Cuban Scents

Cuban Scents

By Rebecca Tompkins

Cuba smells of cigar smoke and guava. The rich, earthy smell of cigars assails you when you phase off the plane as portly airport officials smoke Cuba’s best. The guava requires longer to spot. Its juicy, pink flesh and tart taste accompanying pretty much every single meal.

But Cuba also smells like history, like revolution — hardship and triumph. Its past, current and hope for the future is reflected in the booming voices and regular laughter of its residents who remain cheerful and seem genuinely content despite the continuous restrictions of ration books, principles and rules.

Arriving in Havana leaves even my cynical and spoiled travel mind agape. I am staying in Casco Viejo, Havana’s outdated town, when property to rich sugar barons and real American gangsters. The elaborate mansions created by these former residents of Havana continue to be. They are dilapidated and crumbling, but nevertheless majestic, echoing their former glory, like grand old dames whose jewelery has lost its gemstones and as soon as fine clothes has develop into threadbare and moth-eaten.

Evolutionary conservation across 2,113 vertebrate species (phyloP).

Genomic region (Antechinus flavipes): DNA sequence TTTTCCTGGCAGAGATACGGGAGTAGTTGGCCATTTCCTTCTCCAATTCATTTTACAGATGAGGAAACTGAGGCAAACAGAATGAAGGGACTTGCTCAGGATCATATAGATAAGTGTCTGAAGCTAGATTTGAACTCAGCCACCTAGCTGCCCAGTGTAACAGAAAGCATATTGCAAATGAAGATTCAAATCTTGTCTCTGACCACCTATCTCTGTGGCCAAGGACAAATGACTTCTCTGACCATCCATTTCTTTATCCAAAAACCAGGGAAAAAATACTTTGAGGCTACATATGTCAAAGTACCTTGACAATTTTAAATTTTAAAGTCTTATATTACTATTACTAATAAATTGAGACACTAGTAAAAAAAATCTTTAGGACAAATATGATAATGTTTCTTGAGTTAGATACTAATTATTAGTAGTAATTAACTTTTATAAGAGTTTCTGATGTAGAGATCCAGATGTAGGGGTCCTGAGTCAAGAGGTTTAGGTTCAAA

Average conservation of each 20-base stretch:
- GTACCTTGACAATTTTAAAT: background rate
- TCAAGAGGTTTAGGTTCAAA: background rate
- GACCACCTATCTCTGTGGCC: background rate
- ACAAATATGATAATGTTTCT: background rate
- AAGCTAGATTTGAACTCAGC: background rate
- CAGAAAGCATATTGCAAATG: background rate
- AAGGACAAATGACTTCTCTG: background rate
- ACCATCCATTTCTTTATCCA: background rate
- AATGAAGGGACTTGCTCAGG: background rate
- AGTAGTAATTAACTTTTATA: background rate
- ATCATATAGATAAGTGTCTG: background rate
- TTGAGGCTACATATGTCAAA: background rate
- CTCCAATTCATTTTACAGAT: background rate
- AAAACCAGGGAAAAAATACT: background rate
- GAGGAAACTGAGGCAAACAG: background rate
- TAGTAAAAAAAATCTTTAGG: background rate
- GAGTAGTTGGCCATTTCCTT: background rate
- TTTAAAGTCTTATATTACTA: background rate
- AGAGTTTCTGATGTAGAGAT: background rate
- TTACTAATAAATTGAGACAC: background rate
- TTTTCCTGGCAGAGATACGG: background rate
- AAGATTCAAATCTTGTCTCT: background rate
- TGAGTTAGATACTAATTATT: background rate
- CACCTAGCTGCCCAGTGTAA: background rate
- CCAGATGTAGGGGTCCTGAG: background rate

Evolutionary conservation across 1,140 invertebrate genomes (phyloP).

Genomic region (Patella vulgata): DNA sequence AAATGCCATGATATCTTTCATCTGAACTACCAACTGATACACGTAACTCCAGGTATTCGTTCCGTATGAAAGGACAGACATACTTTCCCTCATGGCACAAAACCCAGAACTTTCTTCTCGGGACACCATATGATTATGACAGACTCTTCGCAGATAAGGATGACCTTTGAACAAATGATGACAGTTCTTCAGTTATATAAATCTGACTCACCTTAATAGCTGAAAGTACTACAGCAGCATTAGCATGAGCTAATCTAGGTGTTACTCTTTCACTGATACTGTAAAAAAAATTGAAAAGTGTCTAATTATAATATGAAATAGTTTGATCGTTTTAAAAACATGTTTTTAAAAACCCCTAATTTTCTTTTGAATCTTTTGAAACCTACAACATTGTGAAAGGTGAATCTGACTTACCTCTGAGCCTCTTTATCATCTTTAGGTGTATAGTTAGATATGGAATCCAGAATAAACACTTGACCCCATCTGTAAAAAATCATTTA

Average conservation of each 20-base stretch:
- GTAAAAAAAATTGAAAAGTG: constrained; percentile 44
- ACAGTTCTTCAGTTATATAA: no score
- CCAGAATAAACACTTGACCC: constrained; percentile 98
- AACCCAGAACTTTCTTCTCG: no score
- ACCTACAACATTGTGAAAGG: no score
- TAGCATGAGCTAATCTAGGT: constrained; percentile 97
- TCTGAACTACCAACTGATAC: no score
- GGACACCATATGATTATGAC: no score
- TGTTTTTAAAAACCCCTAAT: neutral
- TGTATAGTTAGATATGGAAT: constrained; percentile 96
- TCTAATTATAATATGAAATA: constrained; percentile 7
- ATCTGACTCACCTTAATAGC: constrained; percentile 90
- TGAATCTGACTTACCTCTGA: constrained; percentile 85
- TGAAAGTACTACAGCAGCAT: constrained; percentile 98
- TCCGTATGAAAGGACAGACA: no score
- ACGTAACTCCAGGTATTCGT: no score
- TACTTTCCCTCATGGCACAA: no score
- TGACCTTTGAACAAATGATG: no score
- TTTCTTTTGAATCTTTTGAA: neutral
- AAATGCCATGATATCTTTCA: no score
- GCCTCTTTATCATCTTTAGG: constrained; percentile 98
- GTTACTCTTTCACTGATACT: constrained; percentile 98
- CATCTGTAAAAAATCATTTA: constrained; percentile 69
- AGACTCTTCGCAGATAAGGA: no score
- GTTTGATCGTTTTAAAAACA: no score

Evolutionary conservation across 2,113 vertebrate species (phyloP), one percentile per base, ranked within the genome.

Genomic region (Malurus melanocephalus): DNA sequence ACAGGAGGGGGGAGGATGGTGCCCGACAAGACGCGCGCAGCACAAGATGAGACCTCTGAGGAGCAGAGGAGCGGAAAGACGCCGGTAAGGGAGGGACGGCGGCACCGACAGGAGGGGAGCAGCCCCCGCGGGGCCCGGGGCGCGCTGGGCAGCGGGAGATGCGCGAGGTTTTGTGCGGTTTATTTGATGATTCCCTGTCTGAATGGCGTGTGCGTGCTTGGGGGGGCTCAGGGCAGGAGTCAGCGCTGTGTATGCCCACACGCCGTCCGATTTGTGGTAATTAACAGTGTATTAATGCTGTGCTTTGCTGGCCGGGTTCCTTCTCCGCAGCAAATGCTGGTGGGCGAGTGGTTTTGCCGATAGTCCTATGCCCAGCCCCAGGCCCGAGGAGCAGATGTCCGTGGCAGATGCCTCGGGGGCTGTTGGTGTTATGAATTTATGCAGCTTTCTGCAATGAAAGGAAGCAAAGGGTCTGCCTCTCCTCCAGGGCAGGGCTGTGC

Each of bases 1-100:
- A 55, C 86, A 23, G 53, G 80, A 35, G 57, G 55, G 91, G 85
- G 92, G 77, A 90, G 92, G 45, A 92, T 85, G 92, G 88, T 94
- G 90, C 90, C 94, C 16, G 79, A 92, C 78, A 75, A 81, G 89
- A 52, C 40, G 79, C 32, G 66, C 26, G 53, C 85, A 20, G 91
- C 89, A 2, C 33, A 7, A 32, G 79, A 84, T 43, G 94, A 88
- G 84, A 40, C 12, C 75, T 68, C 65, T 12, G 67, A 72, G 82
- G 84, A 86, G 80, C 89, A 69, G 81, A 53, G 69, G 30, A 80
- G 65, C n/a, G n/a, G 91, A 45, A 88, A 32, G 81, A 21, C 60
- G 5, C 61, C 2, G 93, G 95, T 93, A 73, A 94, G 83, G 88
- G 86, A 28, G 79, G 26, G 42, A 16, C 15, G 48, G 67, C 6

These regal remnants of a bygone era of wealth stand guard along Casco Viejo’s several streets, but really do not allow their rundown visual appeal fool you, the decrepit buildings and ramshackle sidewalks of Havana are alive.

Washing hangs from every balcony, a multitude of colored flags flying substantial over the street, and music and households pour out of every doorway. Ladies sit and gossip on the actions, calling out to a single another and laughing heartily. Men sit playing checkers on the pavement corners, and young children perform baseball in the street, overcoming their lack of sporting tools by employing sticks as bats and bottle tops as balls.